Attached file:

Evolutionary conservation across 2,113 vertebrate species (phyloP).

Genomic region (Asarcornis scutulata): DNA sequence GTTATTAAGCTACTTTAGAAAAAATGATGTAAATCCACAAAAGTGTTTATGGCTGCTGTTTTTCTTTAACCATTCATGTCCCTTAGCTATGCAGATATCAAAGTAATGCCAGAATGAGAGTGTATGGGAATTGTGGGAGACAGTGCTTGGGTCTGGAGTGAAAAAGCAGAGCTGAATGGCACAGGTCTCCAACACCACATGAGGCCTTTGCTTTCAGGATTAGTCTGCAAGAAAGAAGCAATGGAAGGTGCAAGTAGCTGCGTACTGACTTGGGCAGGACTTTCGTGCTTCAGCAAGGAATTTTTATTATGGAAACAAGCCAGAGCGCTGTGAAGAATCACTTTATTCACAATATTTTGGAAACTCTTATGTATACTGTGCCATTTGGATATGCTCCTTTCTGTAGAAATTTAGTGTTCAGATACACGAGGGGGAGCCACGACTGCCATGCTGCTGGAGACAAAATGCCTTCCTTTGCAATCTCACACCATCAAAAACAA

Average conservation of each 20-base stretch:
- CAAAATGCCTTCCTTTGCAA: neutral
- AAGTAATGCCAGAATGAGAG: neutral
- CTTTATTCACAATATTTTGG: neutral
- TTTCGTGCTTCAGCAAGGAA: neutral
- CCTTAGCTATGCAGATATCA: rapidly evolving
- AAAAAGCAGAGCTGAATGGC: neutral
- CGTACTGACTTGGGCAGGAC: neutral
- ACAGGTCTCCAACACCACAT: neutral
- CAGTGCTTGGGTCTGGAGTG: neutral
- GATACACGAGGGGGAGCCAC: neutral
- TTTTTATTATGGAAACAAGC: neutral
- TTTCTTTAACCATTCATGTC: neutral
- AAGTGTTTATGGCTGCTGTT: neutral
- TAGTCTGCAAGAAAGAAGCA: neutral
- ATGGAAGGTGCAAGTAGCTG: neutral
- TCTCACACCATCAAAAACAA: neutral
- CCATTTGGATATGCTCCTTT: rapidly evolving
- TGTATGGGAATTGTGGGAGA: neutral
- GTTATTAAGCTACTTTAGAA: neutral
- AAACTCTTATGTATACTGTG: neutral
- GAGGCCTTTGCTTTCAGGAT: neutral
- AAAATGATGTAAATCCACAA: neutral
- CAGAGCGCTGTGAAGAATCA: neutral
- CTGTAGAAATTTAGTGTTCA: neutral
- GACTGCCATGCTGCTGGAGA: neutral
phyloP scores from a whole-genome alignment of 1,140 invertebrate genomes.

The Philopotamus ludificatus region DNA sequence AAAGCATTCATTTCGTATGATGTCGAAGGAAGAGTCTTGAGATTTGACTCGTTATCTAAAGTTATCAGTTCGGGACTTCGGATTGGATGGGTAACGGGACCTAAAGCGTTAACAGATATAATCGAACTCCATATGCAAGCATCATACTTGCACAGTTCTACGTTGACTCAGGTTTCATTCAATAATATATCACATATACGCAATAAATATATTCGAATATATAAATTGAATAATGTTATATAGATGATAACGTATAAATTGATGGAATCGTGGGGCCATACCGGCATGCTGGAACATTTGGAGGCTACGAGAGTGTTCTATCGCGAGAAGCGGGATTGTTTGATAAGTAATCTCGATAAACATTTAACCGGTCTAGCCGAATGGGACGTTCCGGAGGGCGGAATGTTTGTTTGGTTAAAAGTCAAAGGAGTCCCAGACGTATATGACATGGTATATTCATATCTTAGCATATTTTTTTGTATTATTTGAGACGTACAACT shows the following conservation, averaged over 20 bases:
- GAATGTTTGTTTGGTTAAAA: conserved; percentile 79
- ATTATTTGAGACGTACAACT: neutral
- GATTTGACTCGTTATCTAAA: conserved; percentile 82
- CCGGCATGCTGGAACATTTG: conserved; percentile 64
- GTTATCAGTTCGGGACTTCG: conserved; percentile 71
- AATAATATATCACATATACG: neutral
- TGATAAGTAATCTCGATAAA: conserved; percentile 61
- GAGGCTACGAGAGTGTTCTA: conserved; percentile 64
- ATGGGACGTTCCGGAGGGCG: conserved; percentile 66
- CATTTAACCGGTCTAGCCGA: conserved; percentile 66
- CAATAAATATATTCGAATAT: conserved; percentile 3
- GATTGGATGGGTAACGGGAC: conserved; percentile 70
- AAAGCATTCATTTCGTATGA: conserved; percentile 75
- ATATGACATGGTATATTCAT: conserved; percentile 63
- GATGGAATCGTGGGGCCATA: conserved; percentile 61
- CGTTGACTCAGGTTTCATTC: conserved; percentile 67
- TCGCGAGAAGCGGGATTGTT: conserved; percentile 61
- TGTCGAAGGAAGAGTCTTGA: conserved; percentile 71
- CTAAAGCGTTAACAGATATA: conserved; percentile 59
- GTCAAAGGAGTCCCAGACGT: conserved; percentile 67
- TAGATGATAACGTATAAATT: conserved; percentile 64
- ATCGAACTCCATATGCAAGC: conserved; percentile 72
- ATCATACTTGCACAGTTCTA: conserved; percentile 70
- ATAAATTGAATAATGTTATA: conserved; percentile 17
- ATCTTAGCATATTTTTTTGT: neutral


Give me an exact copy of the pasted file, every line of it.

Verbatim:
Evolutionary conservation across 2,113 vertebrate species (phyloP).

Genomic region (Asarcornis scutulata): DNA sequence GTTATTAAGCTACTTTAGAAAAAATGATGTAAATCCACAAAAGTGTTTATGGCTGCTGTTTTTCTTTAACCATTCATGTCCCTTAGCTATGCAGATATCAAAGTAATGCCAGAATGAGAGTGTATGGGAATTGTGGGAGACAGTGCTTGGGTCTGGAGTGAAAAAGCAGAGCTGAATGGCACAGGTCTCCAACACCACATGAGGCCTTTGCTTTCAGGATTAGTCTGCAAGAAAGAAGCAATGGAAGGTGCAAGTAGCTGCGTACTGACTTGGGCAGGACTTTCGTGCTTCAGCAAGGAATTTTTATTATGGAAACAAGCCAGAGCGCTGTGAAGAATCACTTTATTCACAATATTTTGGAAACTCTTATGTATACTGTGCCATTTGGATATGCTCCTTTCTGTAGAAATTTAGTGTTCAGATACACGAGGGGGAGCCACGACTGCCATGCTGCTGGAGACAAAATGCCTTCCTTTGCAATCTCACACCATCAAAAACAA

Average conservation of each 20-base stretch:
- CAAAATGCCTTCCTTTGCAA: neutral
- AAGTAATGCCAGAATGAGAG: neutral
- CTTTATTCACAATATTTTGG: neutral
- TTTCGTGCTTCAGCAAGGAA: neutral
- CCTTAGCTATGCAGATATCA: rapidly evolving
- AAAAAGCAGAGCTGAATGGC: neutral
- CGTACTGACTTGGGCAGGAC: neutral
- ACAGGTCTCCAACACCACAT: neutral
- CAGTGCTTGGGTCTGGAGTG: neutral
- GATACACGAGGGGGAGCCAC: neutral
- TTTTTATTATGGAAACAAGC: neutral
- TTTCTTTAACCATTCATGTC: neutral
- AAGTGTTTATGGCTGCTGTT: neutral
- TAGTCTGCAAGAAAGAAGCA: neutral
- ATGGAAGGTGCAAGTAGCTG: neutral
- TCTCACACCATCAAAAACAA: neutral
- CCATTTGGATATGCTCCTTT: rapidly evolving
- TGTATGGGAATTGTGGGAGA: neutral
- GTTATTAAGCTACTTTAGAA: neutral
- AAACTCTTATGTATACTGTG: neutral
- GAGGCCTTTGCTTTCAGGAT: neutral
- AAAATGATGTAAATCCACAA: neutral
- CAGAGCGCTGTGAAGAATCA: neutral
- CTGTAGAAATTTAGTGTTCA: neutral
- GACTGCCATGCTGCTGGAGA: neutral
phyloP scores from a whole-genome alignment of 1,140 invertebrate genomes.

The Philopotamus ludificatus region DNA sequence AAAGCATTCATTTCGTATGATGTCGAAGGAAGAGTCTTGAGATTTGACTCGTTATCTAAAGTTATCAGTTCGGGACTTCGGATTGGATGGGTAACGGGACCTAAAGCGTTAACAGATATAATCGAACTCCATATGCAAGCATCATACTTGCACAGTTCTACGTTGACTCAGGTTTCATTCAATAATATATCACATATACGCAATAAATATATTCGAATATATAAATTGAATAATGTTATATAGATGATAACGTATAAATTGATGGAATCGTGGGGCCATACCGGCATGCTGGAACATTTGGAGGCTACGAGAGTGTTCTATCGCGAGAAGCGGGATTGTTTGATAAGTAATCTCGATAAACATTTAACCGGTCTAGCCGAATGGGACGTTCCGGAGGGCGGAATGTTTGTTTGGTTAAAAGTCAAAGGAGTCCCAGACGTATATGACATGGTATATTCATATCTTAGCATATTTTTTTGTATTATTTGAGACGTACAACT shows the following conservation, averaged over 20 bases:
- GAATGTTTGTTTGGTTAAAA: conserved; percentile 79
- ATTATTTGAGACGTACAACT: neutral
- GATTTGACTCGTTATCTAAA: conserved; percentile 82
- CCGGCATGCTGGAACATTTG: conserved; percentile 64
- GTTATCAGTTCGGGACTTCG: conserved; percentile 71
- AATAATATATCACATATACG: neutral
- TGATAAGTAATCTCGATAAA: conserved; percentile 61
- GAGGCTACGAGAGTGTTCTA: conserved; percentile 64
- ATGGGACGTTCCGGAGGGCG: conserved; percentile 66
- CATTTAACCGGTCTAGCCGA: conserved; percentile 66
- CAATAAATATATTCGAATAT: conserved; percentile 3
- GATTGGATGGGTAACGGGAC: conserved; percentile 70
- AAAGCATTCATTTCGTATGA: conserved; percentile 75
- ATATGACATGGTATATTCAT: conserved; percentile 63
- GATGGAATCGTGGGGCCATA: conserved; percentile 61
- CGTTGACTCAGGTTTCATTC: conserved; percentile 67
- TCGCGAGAAGCGGGATTGTT: conserved; percentile 61
- TGTCGAAGGAAGAGTCTTGA: conserved; percentile 71
- CTAAAGCGTTAACAGATATA: conserved; percentile 59
- GTCAAAGGAGTCCCAGACGT: conserved; percentile 67
- TAGATGATAACGTATAAATT: conserved; percentile 64
- ATCGAACTCCATATGCAAGC: conserved; percentile 72
- ATCATACTTGCACAGTTCTA: conserved; percentile 70
- ATAAATTGAATAATGTTATA: conserved; percentile 17
- ATCTTAGCATATTTTTTTGT: neutral